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Building a Toy Kitchen with Arduino-Powered Interactivity

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Last month was my eldest sons second birthday, and like all kids of that age, one of his favourite things to do is copy what he sees myself and my partner doing: cooking.

I'd decided I wanted to make him a tiny kitchen of his own, something I've done several years ago for my niece, in wood, with an interactive component powered by an Arduino.

Building the Kitchen Frame

Whenever I'm building anything even slightly complicated (more than about 4 pieces!) with wood, I like to sketch out a rough idea on paper to use as a guide while I build.

First draft sketch of the kitchen showing overall box-like shape with hob and sink, some detailing on the over door area with timer and buttons, and a shelf structure over the whole thing

The drawing shows a couple of shelves at the back that I ended up not implementing. The first kitchen that I made my niece did have these, but unfortunately my son absolutely adores climbing on everything he shouldn't, so I felt that giving him a climbing frame indoors might not be the best idea!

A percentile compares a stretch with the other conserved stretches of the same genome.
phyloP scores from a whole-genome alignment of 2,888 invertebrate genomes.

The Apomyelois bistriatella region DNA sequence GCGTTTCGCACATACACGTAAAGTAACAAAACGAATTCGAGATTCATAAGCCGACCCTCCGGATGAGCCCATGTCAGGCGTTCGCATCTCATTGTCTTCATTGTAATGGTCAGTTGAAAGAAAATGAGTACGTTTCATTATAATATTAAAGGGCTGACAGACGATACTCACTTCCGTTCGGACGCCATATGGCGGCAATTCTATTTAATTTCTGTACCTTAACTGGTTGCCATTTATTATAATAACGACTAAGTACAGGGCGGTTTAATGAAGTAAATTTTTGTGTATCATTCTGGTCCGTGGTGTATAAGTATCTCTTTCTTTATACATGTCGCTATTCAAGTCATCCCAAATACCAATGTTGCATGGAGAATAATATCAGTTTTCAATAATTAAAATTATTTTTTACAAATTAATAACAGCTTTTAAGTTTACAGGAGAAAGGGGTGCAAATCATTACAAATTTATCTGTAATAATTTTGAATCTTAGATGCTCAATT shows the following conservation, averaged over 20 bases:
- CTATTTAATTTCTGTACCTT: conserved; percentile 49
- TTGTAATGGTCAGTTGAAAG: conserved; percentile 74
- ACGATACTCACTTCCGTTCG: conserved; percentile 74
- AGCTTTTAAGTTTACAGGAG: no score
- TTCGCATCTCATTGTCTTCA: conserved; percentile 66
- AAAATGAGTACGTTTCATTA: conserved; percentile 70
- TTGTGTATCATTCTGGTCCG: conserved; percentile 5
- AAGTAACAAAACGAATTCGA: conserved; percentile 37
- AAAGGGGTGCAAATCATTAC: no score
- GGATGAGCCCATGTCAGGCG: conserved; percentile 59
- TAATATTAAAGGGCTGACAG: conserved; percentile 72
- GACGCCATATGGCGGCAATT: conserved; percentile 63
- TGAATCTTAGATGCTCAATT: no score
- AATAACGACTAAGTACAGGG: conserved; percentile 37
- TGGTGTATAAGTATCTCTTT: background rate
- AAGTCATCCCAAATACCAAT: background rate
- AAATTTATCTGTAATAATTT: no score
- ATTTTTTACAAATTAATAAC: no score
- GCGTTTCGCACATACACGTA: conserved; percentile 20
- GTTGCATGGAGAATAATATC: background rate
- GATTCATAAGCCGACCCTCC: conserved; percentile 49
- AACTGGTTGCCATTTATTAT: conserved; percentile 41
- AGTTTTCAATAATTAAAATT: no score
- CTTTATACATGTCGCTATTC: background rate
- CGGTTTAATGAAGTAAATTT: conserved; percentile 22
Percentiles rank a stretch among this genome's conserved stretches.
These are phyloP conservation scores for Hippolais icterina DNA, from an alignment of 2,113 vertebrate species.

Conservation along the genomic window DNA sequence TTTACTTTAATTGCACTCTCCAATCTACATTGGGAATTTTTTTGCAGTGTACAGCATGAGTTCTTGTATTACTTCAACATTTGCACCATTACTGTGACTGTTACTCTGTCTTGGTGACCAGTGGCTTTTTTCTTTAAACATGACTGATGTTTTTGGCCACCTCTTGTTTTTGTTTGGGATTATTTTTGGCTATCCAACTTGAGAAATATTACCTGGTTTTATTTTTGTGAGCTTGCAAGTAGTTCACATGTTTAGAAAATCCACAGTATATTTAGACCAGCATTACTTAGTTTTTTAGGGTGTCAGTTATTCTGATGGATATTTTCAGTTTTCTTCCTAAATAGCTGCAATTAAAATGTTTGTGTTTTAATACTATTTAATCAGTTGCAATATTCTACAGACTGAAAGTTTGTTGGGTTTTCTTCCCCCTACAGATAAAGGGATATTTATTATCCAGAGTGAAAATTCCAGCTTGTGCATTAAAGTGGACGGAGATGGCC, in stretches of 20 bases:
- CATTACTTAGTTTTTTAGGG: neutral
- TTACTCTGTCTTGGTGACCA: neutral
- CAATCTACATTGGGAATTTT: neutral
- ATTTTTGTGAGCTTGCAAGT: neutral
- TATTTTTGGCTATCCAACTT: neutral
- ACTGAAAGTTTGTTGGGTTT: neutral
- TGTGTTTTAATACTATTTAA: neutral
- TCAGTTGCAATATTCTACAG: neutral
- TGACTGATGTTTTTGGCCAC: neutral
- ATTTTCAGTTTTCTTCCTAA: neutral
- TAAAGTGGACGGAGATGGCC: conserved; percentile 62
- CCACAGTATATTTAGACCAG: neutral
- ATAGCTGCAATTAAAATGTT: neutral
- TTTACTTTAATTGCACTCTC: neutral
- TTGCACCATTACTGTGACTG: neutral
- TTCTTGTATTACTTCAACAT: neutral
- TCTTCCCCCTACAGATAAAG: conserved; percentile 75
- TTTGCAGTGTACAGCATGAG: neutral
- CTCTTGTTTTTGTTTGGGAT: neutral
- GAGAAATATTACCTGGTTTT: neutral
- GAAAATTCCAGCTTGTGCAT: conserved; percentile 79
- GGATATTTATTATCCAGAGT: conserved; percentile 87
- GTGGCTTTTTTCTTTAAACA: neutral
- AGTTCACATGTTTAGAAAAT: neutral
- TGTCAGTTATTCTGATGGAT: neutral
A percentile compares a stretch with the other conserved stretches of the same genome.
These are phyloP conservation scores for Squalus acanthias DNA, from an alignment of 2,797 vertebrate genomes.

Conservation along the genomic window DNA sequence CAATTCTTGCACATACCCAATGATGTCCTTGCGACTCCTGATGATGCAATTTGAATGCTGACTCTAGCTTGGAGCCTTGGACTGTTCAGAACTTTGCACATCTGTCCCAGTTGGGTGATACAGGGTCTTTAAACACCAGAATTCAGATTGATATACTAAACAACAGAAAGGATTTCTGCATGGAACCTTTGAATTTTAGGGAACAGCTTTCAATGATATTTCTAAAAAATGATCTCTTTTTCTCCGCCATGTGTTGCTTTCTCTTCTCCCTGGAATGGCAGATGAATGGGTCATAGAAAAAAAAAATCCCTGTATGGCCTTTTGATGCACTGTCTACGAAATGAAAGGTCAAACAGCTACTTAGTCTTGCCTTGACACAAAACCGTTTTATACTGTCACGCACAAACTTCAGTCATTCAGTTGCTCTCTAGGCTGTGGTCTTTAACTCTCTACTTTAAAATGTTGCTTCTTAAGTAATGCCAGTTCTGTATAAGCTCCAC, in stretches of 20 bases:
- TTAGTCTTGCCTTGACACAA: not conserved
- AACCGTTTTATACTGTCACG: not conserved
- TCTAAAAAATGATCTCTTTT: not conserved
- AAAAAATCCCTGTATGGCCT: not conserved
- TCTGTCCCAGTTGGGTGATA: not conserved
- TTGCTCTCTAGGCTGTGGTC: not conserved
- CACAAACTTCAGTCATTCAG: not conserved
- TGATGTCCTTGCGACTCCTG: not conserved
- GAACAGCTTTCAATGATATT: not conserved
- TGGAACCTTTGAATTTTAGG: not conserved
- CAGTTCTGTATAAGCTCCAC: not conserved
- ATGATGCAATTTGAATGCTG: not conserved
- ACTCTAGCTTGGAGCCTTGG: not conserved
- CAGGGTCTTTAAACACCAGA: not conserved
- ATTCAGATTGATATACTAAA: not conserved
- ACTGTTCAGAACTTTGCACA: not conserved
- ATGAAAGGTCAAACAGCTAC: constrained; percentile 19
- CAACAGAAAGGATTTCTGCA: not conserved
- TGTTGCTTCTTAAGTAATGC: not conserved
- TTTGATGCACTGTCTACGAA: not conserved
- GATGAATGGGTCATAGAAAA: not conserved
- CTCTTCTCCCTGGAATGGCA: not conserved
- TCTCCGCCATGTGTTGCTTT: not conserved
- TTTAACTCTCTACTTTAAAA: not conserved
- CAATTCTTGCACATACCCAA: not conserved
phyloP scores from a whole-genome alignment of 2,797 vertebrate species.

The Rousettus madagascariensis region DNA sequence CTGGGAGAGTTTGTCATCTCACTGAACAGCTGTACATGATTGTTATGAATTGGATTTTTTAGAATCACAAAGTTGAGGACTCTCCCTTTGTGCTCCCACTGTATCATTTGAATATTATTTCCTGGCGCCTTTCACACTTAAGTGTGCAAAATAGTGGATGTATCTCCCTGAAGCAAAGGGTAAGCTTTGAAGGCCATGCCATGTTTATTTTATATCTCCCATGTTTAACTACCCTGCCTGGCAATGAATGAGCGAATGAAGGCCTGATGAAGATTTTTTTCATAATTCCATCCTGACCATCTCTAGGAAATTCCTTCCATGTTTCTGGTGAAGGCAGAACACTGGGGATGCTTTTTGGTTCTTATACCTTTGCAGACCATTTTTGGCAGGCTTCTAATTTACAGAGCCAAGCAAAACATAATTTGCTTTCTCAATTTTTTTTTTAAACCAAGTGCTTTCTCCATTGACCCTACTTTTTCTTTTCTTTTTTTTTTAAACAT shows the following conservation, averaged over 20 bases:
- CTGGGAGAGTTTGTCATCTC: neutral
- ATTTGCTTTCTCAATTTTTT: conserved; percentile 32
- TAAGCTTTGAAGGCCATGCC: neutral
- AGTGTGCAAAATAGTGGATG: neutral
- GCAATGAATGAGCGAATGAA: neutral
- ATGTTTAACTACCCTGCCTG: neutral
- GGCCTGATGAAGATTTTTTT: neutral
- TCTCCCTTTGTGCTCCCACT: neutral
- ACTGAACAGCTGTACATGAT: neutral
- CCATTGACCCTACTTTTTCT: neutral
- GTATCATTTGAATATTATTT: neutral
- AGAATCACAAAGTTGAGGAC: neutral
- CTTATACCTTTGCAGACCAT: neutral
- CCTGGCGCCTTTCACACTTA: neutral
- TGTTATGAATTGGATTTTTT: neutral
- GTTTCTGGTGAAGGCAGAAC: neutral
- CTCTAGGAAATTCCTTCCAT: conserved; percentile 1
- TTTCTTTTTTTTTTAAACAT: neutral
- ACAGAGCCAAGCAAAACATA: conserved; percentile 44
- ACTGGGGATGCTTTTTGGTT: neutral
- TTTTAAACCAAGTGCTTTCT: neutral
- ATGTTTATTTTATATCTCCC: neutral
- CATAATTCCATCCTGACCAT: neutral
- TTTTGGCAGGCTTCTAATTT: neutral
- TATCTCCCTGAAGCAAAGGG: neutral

The frame itself is basically a box with 5 sides, and the front left open for 2 doors. Normally I would have attached the inner supports by screwing from the inside out to hide them, but in this case I wanted to make a feature of the screws, so I used brass surface screw cups to make the exterior screws look nicer.

Frame without the top panel to show structure and internal divider

I attached the doors using a couple of flush hinges for each one, and a magnetic cupboard catch to keep the doors closed when shut. The oven door part is slightly smaller to make room for the clock display and button panel.